Hence, too, any one of us that exhibits these qualities will differ but little as far as soul is concerned from the supernals; he will be less than they only to the extent in which the soul is, in him, associated with body.

This is so true that, if every human being were at that stage, or if a great number lived by a soul of that degree, no one would be so incredulous as to doubt that the soul in man is immortal. It is because we see everywhere the spoiled souls of the great mass that it becomes difficult to recognize their divinity and immortality.

To know the nature of a thing we must observe it in its unalloyed state, since any addition obscures the reality. Clear, then look: Or, rather, let a man first purify himself and then observe: He will not doubt his immortality when he sees himself thus entered into the pure, the intellectual. For, what he sees is an intellectual-principle looking on nothing of sense, nothing of this mortality, but by its own eternity having intellection of the eternal: He will see all things in this intellectual substance, himself having become an intellectual cosmos and all lightsome, illuminated by the truth streaming from the good, which radiates truth on all that stands within that realm of the divine.

Thus he will often feel the beauty of that word "farewell: I am to you an immortal God," for he has ascended to the supreme, and is all one strain to enter into likeness with it.

If the purification puts the human into knowledge of the highest, then, too, the science latent within becomes manifest, the only authentic knowing. For it is not by running hither and thither outside of itself that the soul understands morality and right conduct: It learns them of its own nature, in its contact with itself, in its intellectual grasp of itself, seeing deeply impressed on it the images of its primal state; what was one mass of rust from long neglect it has restored to purity.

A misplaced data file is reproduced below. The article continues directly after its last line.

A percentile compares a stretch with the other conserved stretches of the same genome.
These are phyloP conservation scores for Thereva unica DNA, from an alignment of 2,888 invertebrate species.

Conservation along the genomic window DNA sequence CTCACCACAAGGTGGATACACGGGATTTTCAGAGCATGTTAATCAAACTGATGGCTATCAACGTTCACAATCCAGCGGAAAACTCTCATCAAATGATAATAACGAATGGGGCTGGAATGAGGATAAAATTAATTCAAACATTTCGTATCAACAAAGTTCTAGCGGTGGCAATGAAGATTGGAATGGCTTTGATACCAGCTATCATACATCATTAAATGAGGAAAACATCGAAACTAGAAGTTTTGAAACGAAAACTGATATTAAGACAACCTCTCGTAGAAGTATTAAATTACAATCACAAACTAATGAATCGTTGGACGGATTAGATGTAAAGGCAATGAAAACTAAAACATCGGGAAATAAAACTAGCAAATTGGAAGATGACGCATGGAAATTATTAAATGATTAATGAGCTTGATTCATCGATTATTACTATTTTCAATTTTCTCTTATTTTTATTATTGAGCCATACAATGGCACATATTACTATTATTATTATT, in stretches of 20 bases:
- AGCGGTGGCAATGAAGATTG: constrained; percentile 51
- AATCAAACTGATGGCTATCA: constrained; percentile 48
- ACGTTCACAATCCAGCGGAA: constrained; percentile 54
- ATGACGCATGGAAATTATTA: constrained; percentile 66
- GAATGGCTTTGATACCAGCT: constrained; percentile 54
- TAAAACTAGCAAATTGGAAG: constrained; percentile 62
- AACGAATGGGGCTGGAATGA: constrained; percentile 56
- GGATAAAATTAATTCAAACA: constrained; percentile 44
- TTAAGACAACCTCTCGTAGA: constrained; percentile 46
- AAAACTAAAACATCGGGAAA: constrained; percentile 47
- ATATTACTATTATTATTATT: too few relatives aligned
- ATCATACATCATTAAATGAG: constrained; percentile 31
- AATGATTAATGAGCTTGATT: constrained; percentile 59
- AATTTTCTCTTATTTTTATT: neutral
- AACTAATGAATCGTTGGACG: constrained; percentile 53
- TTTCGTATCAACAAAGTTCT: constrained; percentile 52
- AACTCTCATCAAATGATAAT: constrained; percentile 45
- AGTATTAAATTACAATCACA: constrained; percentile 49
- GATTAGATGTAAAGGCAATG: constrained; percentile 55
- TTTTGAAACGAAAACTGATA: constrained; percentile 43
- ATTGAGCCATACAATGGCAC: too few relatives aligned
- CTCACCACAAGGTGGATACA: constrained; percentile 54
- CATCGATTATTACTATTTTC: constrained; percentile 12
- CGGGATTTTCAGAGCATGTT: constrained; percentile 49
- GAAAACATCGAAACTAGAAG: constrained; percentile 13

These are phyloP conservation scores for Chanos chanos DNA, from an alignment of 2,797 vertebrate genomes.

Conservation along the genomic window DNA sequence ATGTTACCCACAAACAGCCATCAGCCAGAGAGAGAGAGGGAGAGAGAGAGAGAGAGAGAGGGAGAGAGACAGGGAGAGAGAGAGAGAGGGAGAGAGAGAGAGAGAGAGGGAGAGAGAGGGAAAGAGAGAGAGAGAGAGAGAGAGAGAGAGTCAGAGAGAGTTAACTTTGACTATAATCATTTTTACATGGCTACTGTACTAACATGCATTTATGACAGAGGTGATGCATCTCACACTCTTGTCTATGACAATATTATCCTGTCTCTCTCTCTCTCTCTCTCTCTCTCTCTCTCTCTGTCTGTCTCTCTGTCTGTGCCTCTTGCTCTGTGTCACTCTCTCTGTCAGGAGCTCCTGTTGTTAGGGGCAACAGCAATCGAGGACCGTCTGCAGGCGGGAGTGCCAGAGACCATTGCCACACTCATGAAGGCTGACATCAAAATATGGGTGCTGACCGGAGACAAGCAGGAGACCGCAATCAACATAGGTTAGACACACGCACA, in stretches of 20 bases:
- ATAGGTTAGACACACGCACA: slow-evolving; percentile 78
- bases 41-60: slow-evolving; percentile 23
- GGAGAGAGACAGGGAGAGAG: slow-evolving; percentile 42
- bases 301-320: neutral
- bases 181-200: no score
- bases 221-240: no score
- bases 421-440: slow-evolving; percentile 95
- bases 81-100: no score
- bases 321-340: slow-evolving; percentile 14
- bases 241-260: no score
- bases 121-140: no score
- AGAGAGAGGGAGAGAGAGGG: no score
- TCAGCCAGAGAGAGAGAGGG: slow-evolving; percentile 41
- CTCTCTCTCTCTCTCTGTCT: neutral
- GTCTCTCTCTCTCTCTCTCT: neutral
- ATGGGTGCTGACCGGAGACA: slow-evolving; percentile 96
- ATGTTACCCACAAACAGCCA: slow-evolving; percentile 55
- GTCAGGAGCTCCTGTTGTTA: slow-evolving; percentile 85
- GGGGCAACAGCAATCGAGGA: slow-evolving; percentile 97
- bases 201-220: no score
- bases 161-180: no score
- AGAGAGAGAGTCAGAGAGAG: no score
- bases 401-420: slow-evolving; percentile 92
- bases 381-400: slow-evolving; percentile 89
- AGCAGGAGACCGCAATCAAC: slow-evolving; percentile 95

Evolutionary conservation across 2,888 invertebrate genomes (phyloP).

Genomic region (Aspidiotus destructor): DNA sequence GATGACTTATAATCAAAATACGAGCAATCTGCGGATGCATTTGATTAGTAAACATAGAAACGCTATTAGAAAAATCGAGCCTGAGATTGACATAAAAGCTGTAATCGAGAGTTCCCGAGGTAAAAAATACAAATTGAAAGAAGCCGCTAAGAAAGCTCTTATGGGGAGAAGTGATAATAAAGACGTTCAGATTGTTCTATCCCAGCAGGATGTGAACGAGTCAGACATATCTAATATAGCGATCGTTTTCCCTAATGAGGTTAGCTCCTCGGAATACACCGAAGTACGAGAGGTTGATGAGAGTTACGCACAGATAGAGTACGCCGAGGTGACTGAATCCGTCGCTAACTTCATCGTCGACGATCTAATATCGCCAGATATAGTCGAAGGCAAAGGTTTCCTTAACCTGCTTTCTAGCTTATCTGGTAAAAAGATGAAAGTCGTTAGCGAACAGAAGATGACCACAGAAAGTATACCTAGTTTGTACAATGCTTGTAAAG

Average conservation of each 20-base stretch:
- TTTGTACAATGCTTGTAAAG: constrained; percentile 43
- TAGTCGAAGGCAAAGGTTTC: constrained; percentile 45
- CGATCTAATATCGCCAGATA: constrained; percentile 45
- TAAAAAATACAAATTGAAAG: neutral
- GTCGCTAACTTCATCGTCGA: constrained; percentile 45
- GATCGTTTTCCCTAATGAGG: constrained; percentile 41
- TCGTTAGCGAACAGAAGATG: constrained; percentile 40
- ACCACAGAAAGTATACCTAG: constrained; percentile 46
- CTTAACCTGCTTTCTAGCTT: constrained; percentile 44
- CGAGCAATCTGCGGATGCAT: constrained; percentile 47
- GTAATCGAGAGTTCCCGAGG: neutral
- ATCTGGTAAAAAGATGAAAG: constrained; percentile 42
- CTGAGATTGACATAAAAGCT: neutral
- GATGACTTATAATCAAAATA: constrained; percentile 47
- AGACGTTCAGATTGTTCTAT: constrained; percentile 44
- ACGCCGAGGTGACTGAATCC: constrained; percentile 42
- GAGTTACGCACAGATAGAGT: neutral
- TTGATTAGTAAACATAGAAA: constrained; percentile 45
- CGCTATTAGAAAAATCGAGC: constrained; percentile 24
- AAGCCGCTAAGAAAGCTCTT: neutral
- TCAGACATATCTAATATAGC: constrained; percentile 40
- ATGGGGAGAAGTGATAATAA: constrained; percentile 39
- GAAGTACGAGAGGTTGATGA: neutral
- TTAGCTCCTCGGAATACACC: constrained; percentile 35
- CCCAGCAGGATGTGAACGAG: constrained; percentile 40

Imagine living gold: It files away all that is earthy about it, all that kept it in self-ignorance preventing it from knowing itself as gold; seen now unalloyed it is at once filled with admiration of its worth and knows that it has no need of any other glory than its own, triumphant if only it be allowed to remain purely to itself.


(16) What intelligent mind can doubt the immortality of such a value, one in which there is a life self-springing and therefore not to be destroyed?

This is at any rate a life not imported from without, not present in the mode of the heat in fire—for if heat is characteristic of the fire proper, it certainly is adventitious to the matter underlying the fire; or fire, too, would be everlasting—it is not in any such mode that the soul has life: This is no case of a matter underlying and a life brought into that matter and making it into soul [as heat comes into matter and makes it fire].